Transforming Communities

The Musical Care Taskforce is Launched

On 26 July, the Musical Care Taskforce was launched, a new national strategic partnership campaign by Live Music Now (LMN) and the Utley Foundation’s Music for Dementia 2020 (M4D2020) initiative, with close support and collaboration from the National Care Forum (NCF) and the Association of British Orchestras (ABO). The aim of the Taskforce is to make music be seen as an essential element in dementia care.

The launch event was attended by over 60 senior representatives of the music, heath, social care and academic sectors, as well as people living with dementia and their carers. It was a unique and invaluable gathering of expertise, knowledge and lived experience.

After a rousing musical introduction from LMN musician Maz O’Connor, Sir Vernon Ellis (LMN Chair) welcomed the participants, and set out a call to action to work together to seize the opportunity to achieve our goal, and to bring the Adult Social Care (ASC) and health sectors along with us.











Grace Meadows (Director of Music for Dementia 2020) and Douglas Noble (LMN’s Strategic Director of Wellbeing) gave an overview of the collaborative work that had led to the launch, and the alignment of the campaigning work being done by both charities.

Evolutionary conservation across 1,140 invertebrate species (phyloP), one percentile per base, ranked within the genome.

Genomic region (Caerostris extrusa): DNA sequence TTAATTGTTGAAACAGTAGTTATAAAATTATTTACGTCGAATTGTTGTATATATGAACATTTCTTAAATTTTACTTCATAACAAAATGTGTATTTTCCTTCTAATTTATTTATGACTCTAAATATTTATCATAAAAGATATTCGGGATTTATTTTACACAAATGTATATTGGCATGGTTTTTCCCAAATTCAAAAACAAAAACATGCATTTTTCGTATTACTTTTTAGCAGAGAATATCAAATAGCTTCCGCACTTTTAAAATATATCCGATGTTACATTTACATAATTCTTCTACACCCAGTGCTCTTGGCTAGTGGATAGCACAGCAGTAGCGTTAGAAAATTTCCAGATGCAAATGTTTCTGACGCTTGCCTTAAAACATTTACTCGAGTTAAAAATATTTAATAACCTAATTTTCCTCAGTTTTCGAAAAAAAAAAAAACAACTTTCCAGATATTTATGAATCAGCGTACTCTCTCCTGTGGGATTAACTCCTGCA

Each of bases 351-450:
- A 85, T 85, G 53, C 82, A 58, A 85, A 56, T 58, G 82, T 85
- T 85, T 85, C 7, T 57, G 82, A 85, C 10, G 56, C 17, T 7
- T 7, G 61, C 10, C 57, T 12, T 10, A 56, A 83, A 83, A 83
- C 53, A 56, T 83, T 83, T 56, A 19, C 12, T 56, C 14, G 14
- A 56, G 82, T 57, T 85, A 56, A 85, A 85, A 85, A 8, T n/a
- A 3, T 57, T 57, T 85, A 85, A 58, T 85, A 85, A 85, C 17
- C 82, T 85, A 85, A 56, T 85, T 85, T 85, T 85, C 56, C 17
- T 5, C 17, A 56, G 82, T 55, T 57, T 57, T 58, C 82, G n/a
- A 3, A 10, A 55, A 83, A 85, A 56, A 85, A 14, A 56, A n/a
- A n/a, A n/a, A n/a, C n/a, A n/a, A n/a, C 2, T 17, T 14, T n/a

Grace cited the Utley Foundation sponsored report from International Longevity Commission, which paved the way for establishing Music For Dementia 2020. Douglas referred to the ongoing campaign that LMN have led (together with Sound Sense, Canterbury Christchurch University and many other partners) entitled A Choir in Every Care Home, to support and grow music and singing in ASC; and the findings of the Live Music In Care report, jointly published by LMN and the University of Winchester in 2018.


Robert Sugden (Assistant Producer, BBC Music Day) invited all to join in with the upcoming BBC Music for Dementia Day –  which will take place across all  networks on 26 September.

Douglas set out why music is an essential element in  quality person-centred dementia care and lived experience, and that the case has been made for  this with a growing rigorous  and persuasive body of independent evidence.








The benefits of music in quality person-centred  dementia care and lived experience are:

  • Psychological & Emotional – It’s fun and enjoyable, lifts mood and dispels tensions and anxiety;
  • Creative – Offering new skills and experiences, self-expression, communication of experience and identity and agency and control;
  • Neurological – It engages auditory, cognitive, motor, and emotional processing;
  • Social – It supports social bonding , aids communication, engagement , relationships, identity ;
  • Physical – It can delay frailty, and potentially reduce likelihood of dementia;
  • Benefit for carers and care settings themselves – It builds community, relationships, offers enjoyment, supports leadership, making a happier place to live and work; and
  • Positive impact on Quality of Care – Can support the CQC ‘s quality assessment criteria.